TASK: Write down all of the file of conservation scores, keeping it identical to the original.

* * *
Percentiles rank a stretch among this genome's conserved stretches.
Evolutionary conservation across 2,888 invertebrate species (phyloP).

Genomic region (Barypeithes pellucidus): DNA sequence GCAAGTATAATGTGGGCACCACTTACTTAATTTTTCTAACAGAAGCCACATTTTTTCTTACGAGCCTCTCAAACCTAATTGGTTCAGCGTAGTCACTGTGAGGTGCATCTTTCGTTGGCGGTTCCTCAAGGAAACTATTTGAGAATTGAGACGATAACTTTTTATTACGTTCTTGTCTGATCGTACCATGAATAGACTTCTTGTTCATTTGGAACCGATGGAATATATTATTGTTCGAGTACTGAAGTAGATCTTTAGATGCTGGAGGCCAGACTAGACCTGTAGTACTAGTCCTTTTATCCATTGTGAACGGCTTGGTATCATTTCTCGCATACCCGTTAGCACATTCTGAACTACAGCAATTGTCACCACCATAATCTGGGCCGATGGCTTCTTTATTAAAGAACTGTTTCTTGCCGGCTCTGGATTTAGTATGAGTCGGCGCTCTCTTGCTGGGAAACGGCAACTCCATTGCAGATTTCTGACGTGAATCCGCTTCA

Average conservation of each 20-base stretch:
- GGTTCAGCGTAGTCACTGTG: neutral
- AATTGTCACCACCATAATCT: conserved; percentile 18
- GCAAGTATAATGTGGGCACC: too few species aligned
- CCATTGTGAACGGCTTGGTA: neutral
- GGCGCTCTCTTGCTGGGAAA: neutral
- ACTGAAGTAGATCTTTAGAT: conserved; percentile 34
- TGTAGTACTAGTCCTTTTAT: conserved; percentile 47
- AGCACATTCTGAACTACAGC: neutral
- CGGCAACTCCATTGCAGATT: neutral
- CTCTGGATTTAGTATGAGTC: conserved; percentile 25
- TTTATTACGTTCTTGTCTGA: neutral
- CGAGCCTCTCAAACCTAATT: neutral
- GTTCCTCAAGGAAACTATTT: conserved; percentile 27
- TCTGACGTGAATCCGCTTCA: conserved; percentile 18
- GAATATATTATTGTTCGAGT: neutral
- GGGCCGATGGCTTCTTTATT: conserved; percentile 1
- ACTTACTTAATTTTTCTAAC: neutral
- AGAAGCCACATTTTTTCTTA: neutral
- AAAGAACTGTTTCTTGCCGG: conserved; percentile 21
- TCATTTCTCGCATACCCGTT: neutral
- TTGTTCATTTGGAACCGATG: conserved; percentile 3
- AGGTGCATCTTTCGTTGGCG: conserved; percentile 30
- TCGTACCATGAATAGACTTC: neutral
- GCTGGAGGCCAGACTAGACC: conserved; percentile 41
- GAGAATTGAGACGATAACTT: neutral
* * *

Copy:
Percentiles rank a stretch among this genome's conserved stretches.
Evolutionary conservation across 2,888 invertebrate species (phyloP).

Genomic region (Barypeithes pellucidus): DNA sequence GCAAGTATAATGTGGGCACCACTTACTTAATTTTTCTAACAGAAGCCACATTTTTTCTTACGAGCCTCTCAAACCTAATTGGTTCAGCGTAGTCACTGTGAGGTGCATCTTTCGTTGGCGGTTCCTCAAGGAAACTATTTGAGAATTGAGACGATAACTTTTTATTACGTTCTTGTCTGATCGTACCATGAATAGACTTCTTGTTCATTTGGAACCGATGGAATATATTATTGTTCGAGTACTGAAGTAGATCTTTAGATGCTGGAGGCCAGACTAGACCTGTAGTACTAGTCCTTTTATCCATTGTGAACGGCTTGGTATCATTTCTCGCATACCCGTTAGCACATTCTGAACTACAGCAATTGTCACCACCATAATCTGGGCCGATGGCTTCTTTATTAAAGAACTGTTTCTTGCCGGCTCTGGATTTAGTATGAGTCGGCGCTCTCTTGCTGGGAAACGGCAACTCCATTGCAGATTTCTGACGTGAATCCGCTTCA

Average conservation of each 20-base stretch:
- GGTTCAGCGTAGTCACTGTG: neutral
- AATTGTCACCACCATAATCT: conserved; percentile 18
- GCAAGTATAATGTGGGCACC: too few species aligned
- CCATTGTGAACGGCTTGGTA: neutral
- GGCGCTCTCTTGCTGGGAAA: neutral
- ACTGAAGTAGATCTTTAGAT: conserved; percentile 34
- TGTAGTACTAGTCCTTTTAT: conserved; percentile 47
- AGCACATTCTGAACTACAGC: neutral
- CGGCAACTCCATTGCAGATT: neutral
- CTCTGGATTTAGTATGAGTC: conserved; percentile 25
- TTTATTACGTTCTTGTCTGA: neutral
- CGAGCCTCTCAAACCTAATT: neutral
- GTTCCTCAAGGAAACTATTT: conserved; percentile 27
- TCTGACGTGAATCCGCTTCA: conserved; percentile 18
- GAATATATTATTGTTCGAGT: neutral
- GGGCCGATGGCTTCTTTATT: conserved; percentile 1
- ACTTACTTAATTTTTCTAAC: neutral
- AGAAGCCACATTTTTTCTTA: neutral
- AAAGAACTGTTTCTTGCCGG: conserved; percentile 21
- TCATTTCTCGCATACCCGTT: neutral
- TTGTTCATTTGGAACCGATG: conserved; percentile 3
- AGGTGCATCTTTCGTTGGCG: conserved; percentile 30
- TCGTACCATGAATAGACTTC: neutral
- GCTGGAGGCCAGACTAGACC: conserved; percentile 41
- GAGAATTGAGACGATAACTT: neutral